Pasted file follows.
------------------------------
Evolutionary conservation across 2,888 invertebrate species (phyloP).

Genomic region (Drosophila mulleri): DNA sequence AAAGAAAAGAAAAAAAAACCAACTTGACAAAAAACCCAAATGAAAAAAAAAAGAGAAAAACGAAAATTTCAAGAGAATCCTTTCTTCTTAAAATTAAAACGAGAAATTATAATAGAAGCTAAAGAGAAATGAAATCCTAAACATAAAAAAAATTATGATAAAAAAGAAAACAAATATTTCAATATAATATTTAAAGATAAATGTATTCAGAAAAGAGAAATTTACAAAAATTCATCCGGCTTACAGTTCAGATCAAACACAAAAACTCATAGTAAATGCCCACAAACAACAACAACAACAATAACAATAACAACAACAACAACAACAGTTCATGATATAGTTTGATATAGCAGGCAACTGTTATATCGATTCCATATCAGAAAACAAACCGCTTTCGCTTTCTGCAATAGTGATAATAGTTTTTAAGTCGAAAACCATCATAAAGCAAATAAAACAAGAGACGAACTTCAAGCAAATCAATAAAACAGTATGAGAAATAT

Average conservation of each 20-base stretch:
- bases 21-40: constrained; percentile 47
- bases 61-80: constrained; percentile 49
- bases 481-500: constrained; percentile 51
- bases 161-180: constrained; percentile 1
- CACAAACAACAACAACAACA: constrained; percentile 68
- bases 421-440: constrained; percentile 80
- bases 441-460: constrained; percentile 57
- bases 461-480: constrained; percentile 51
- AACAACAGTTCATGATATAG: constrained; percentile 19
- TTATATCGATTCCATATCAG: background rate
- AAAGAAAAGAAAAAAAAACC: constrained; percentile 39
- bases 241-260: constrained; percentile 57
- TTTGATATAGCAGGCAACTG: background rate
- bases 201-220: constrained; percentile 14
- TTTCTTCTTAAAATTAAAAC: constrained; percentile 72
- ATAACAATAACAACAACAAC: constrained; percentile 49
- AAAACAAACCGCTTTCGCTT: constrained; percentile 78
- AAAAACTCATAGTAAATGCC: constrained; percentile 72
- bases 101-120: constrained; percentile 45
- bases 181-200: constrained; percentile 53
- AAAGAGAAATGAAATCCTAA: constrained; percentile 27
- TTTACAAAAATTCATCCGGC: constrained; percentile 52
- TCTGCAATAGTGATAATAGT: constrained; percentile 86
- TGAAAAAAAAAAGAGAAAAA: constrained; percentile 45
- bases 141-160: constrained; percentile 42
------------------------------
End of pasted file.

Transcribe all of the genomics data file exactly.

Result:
Evolutionary conservation across 2,888 invertebrate species (phyloP).

Genomic region (Drosophila mulleri): DNA sequence AAAGAAAAGAAAAAAAAACCAACTTGACAAAAAACCCAAATGAAAAAAAAAAGAGAAAAACGAAAATTTCAAGAGAATCCTTTCTTCTTAAAATTAAAACGAGAAATTATAATAGAAGCTAAAGAGAAATGAAATCCTAAACATAAAAAAAATTATGATAAAAAAGAAAACAAATATTTCAATATAATATTTAAAGATAAATGTATTCAGAAAAGAGAAATTTACAAAAATTCATCCGGCTTACAGTTCAGATCAAACACAAAAACTCATAGTAAATGCCCACAAACAACAACAACAACAATAACAATAACAACAACAACAACAACAGTTCATGATATAGTTTGATATAGCAGGCAACTGTTATATCGATTCCATATCAGAAAACAAACCGCTTTCGCTTTCTGCAATAGTGATAATAGTTTTTAAGTCGAAAACCATCATAAAGCAAATAAAACAAGAGACGAACTTCAAGCAAATCAATAAAACAGTATGAGAAATAT

Average conservation of each 20-base stretch:
- bases 21-40: constrained; percentile 47
- bases 61-80: constrained; percentile 49
- bases 481-500: constrained; percentile 51
- bases 161-180: constrained; percentile 1
- CACAAACAACAACAACAACA: constrained; percentile 68
- bases 421-440: constrained; percentile 80
- bases 441-460: constrained; percentile 57
- bases 461-480: constrained; percentile 51
- AACAACAGTTCATGATATAG: constrained; percentile 19
- TTATATCGATTCCATATCAG: background rate
- AAAGAAAAGAAAAAAAAACC: constrained; percentile 39
- bases 241-260: constrained; percentile 57
- TTTGATATAGCAGGCAACTG: background rate
- bases 201-220: constrained; percentile 14
- TTTCTTCTTAAAATTAAAAC: constrained; percentile 72
- ATAACAATAACAACAACAAC: constrained; percentile 49
- AAAACAAACCGCTTTCGCTT: constrained; percentile 78
- AAAAACTCATAGTAAATGCC: constrained; percentile 72
- bases 101-120: constrained; percentile 45
- bases 181-200: constrained; percentile 53
- AAAGAGAAATGAAATCCTAA: constrained; percentile 27
- TTTACAAAAATTCATCCGGC: constrained; percentile 52
- TCTGCAATAGTGATAATAGT: constrained; percentile 86
- TGAAAAAAAAAAGAGAAAAA: constrained; percentile 45
- bases 141-160: constrained; percentile 42